So glad you found this somewhat encouraging! It will get better!!! Weston's baby days were HARD but he is such a wonderful toddler. At 2.5 he is one cheerful little guy who keeps us all laughing. And, sleep? Well, sometimes he just falls asleep in a chair for a nap and at night, we tuck him in, rub his little head or lie down with him and he's out.

    I highly recommend a Boba 3G/4G baby carrier. It's super comfortable and wearing your baby/toddler on your back means baby is happy and mama can cook dinner!

  19. I’ve just found your site and I finally feel like I am not alone. My son is 5 months and just tonight I’ve realized he is a high needs baby. I’ve spent the last few months blaming myself, spending hundreds in doctors bills(because I was sure something was terribly wrong), feeling guilty for the lack of attention given to my oldest and crying daily. Finding this has brought me more comfort then you know. Thank you for sharing!

  20. Thank you so much for these posts about high needs babies. I desperately needed some encouragement from a Christian mama who understands. My little girl is 4.5 months old, and as a first time mom, without anyone else in my sphere who has a HN child, I was going crazy trying to figure out what I was/am doing wrong.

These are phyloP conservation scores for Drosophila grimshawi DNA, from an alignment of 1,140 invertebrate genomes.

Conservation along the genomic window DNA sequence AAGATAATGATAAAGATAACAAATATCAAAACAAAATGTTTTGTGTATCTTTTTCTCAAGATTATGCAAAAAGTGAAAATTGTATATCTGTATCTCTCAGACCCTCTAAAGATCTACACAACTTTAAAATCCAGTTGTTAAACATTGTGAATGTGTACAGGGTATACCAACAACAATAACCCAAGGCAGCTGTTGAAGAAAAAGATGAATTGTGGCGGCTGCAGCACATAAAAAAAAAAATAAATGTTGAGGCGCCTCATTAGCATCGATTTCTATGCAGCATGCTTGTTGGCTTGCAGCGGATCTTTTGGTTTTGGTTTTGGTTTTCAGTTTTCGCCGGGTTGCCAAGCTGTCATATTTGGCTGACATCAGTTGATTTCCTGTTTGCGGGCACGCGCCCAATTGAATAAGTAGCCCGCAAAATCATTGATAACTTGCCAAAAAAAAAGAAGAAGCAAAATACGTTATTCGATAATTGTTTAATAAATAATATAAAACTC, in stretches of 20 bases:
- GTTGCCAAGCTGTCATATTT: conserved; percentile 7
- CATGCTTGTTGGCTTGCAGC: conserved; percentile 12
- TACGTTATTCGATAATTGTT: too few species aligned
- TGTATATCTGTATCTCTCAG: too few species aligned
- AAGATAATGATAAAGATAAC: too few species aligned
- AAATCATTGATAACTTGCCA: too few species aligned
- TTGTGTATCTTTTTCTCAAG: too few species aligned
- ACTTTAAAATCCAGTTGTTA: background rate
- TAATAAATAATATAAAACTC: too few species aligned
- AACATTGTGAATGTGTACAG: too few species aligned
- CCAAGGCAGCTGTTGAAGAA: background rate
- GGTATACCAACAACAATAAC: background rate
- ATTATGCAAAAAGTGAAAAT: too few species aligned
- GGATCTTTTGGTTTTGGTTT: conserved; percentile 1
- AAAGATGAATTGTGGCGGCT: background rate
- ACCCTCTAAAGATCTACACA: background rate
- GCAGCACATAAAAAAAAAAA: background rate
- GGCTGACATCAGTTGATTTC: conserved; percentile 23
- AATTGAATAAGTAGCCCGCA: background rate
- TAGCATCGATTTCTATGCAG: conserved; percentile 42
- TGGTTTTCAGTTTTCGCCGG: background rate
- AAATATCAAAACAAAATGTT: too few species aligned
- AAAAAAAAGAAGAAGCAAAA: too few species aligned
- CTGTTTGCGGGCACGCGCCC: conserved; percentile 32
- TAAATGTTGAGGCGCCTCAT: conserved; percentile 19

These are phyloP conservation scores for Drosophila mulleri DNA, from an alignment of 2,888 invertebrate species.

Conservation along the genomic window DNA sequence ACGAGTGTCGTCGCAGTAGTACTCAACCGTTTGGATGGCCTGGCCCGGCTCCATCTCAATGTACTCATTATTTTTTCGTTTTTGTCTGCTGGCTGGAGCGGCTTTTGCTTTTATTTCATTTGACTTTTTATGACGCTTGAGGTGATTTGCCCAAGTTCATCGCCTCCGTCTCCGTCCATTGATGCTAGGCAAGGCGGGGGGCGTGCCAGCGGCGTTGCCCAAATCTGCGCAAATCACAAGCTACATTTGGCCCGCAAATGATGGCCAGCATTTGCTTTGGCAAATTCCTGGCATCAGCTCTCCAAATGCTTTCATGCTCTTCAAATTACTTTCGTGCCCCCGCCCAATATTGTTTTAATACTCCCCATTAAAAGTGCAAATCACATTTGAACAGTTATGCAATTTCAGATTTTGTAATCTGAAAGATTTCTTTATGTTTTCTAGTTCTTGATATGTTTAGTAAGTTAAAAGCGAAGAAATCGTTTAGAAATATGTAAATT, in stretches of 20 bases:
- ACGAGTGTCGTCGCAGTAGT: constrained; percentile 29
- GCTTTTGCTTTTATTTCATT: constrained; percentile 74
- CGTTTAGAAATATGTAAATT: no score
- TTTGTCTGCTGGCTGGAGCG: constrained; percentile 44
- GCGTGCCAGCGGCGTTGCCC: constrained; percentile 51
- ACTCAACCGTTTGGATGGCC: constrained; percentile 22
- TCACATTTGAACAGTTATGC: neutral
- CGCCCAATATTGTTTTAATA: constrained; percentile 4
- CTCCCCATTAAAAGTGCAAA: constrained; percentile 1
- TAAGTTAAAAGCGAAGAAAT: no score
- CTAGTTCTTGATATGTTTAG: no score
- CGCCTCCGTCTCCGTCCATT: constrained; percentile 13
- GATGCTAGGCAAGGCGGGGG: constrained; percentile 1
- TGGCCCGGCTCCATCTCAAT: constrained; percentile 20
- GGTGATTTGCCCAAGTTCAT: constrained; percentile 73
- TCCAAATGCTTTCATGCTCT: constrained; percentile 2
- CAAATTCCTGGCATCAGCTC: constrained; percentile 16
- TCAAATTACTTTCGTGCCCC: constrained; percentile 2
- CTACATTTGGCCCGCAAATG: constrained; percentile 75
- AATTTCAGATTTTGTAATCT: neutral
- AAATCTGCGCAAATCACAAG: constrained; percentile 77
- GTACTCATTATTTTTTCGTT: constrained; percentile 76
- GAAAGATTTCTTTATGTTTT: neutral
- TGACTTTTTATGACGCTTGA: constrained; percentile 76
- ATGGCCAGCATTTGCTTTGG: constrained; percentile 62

Why isn’t my baby portable like theirs?
    Why can’t I get more than 3 hours of sleep at a time at night?
    Why doesn’t she nap longer than 30-45 mins at a time?
    Why doesn’t she want to be put down, why can’t she play independently for more than 5 mins, why do I still have to swaddle at 4 months old, and on and on and on, until I was so stressed that neither of us were sleeping.
    All that to say, a very big thank you from the bottom of my heart for being open and honest and writing these posts

  21. Thank you so much for this post! I just had my 4th baby almost 4 months ago. She is our first high need baby, and our 3rd is/was so relaxed and laid back, I felt so overwhelmed. Things are starting to slowly improve, but it is so nice knowing that another mom has gone through the same thing and there is hope! Thank you for your tips also. Have a blessed day and congratulations on your 4th baby also!